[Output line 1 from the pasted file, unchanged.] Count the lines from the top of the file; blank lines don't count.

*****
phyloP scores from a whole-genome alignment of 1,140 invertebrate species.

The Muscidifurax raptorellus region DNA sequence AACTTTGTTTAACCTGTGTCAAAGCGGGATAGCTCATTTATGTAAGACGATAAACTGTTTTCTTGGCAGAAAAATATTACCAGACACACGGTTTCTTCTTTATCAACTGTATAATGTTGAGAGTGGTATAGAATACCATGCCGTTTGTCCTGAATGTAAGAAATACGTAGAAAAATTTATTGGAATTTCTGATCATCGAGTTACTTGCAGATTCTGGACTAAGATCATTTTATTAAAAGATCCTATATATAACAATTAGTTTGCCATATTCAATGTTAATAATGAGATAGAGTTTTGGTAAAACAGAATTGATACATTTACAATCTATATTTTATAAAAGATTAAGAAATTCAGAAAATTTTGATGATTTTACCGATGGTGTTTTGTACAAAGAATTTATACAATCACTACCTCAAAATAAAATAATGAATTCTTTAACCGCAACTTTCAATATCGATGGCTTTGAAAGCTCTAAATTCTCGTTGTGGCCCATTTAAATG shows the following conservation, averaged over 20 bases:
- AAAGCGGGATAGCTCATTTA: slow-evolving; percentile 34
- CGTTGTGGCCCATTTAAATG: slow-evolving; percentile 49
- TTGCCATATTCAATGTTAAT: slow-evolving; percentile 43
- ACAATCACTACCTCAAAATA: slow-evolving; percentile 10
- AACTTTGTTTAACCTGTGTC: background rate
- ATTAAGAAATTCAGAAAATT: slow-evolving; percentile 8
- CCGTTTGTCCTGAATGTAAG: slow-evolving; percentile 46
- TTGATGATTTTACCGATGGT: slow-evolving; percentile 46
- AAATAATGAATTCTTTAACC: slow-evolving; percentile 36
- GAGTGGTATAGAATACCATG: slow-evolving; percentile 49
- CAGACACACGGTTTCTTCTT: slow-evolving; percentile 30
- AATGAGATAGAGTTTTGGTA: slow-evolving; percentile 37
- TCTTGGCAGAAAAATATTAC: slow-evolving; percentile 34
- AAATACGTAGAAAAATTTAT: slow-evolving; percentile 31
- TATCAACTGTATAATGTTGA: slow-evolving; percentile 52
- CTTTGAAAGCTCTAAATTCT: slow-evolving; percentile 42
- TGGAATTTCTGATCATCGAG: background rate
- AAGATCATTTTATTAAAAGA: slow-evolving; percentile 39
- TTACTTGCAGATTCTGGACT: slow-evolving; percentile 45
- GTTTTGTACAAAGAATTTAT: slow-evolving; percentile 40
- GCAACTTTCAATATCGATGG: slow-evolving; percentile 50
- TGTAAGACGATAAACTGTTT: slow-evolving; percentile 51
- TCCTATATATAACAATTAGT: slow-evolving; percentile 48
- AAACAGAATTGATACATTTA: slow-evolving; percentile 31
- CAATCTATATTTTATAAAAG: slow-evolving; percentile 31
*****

phyloP scores from a whole-genome alignment of 1,140 invertebrate species.